Standardized Tests Require Systematic Preparation, Not a Casual Attitude

Standardized Test FormGateways to opportunities
Standardized tests are gateways to opportunities. Colleges use them to admit or reject students — and scores influence decisions about scholarships, grants, and financial aid.

College graduates wanting to continue their education take standardized tests to qualify for graduate or professional programs. It’s a real alphabet stew: APs, IBs, LSATs, MCATs, DATs, GMATs, GREs. Standardized tests qualify candidates for licensing and certification in professions.

Starting to practice
For several years, some middle school students have been invited to take SATs and ACTs. It isn’t a bad idea as it gives students much-needed practice. If your child doesn’t get invited, make sure your teen takes at least one test each year beginning freshman year.

Succeeding with these tests is important:

  • Most colleges require either SATs or ACTs, or even SAT IIs.
  • Scores are becoming more important than grades to colleges.
  • High-scoring students may also be offered more money to attend college.

No excuses
For a student to tell a college admissions counselor, “I’m not good at standardized tests,” won’t work for failing to meet the college’s standard. A college of quality will deny admission and reply, “Why didn’t you do something about that?”

Carelessness and nervousness are often cited as reasons for low scores. But the real reasons are lack of preparation and unfamiliarity with the tests. Both cause nervousness and carelessness. Both can be corrected with practice.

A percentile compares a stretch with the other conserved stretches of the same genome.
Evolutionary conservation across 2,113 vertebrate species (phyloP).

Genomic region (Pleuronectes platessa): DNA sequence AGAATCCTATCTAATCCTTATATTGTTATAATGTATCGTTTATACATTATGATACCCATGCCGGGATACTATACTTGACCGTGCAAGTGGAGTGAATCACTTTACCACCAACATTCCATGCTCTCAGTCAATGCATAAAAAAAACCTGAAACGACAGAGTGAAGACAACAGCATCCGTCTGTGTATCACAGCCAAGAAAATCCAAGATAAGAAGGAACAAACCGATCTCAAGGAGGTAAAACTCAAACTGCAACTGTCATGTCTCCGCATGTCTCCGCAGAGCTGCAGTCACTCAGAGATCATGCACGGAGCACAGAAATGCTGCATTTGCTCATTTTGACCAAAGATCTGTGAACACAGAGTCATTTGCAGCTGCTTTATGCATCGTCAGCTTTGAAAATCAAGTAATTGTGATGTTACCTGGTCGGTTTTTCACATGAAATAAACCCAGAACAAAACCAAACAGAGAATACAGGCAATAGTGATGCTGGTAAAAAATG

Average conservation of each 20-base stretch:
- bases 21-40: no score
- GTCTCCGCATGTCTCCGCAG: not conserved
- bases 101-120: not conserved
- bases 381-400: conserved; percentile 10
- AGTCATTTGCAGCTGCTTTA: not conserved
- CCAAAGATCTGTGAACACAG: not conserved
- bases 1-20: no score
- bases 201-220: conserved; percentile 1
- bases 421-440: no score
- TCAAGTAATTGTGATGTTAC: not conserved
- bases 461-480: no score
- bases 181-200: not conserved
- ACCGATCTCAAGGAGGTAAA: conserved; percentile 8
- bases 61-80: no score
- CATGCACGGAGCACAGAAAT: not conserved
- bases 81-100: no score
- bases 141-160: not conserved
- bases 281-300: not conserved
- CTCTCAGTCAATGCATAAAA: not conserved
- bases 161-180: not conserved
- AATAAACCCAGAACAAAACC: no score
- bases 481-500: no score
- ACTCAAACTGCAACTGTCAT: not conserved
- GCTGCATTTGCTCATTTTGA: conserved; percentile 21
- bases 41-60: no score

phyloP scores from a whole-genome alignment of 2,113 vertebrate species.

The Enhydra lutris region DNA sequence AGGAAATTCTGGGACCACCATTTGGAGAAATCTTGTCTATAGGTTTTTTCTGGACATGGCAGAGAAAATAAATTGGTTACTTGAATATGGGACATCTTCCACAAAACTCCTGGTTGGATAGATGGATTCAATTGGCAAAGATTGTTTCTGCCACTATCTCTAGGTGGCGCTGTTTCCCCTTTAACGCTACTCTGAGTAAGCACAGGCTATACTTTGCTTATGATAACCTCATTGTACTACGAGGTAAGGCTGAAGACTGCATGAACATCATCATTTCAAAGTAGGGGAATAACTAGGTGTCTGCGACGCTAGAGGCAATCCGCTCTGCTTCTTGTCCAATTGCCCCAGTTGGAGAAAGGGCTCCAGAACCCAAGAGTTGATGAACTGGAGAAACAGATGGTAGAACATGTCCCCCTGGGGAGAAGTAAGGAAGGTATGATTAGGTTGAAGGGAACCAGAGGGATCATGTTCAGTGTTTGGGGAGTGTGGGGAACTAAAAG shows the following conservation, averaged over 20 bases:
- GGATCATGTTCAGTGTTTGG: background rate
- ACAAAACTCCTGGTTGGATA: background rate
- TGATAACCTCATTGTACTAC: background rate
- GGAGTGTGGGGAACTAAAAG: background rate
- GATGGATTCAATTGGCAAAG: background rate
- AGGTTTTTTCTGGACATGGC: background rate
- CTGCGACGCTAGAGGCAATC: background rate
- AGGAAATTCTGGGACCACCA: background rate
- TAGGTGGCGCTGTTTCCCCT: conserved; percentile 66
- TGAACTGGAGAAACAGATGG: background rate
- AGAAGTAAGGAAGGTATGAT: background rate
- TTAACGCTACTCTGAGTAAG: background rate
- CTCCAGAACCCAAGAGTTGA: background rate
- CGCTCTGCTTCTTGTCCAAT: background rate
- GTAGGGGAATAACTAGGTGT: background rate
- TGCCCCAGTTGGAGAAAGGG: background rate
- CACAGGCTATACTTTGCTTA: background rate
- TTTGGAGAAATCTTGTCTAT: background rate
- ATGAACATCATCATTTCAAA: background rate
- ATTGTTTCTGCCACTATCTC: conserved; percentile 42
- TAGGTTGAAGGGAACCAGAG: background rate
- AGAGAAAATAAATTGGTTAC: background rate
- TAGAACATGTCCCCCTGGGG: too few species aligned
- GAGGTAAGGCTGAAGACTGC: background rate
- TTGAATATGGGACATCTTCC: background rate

Ways to practice
Take advantage of prep tools: practice sessions at school, prep workbooks or software — even prep services.

Students should —

  • Take sample tests.
  • Identify incorrect answers with the answer key provided.
  • Analyze specific weaknesses revealed by the answer key.
  • Consult teachers about troublesome questions in specific subjects.

Prep services can coach students and help discover roots of problems. If you go that route, do your homework. Ask your guidance counselor for the names of families who have used services. Get their comments before you sign on.

Even students who do well on tests will improve their scores with practice. Research shows practicing improves results. Being prepared makes all the difference.

 

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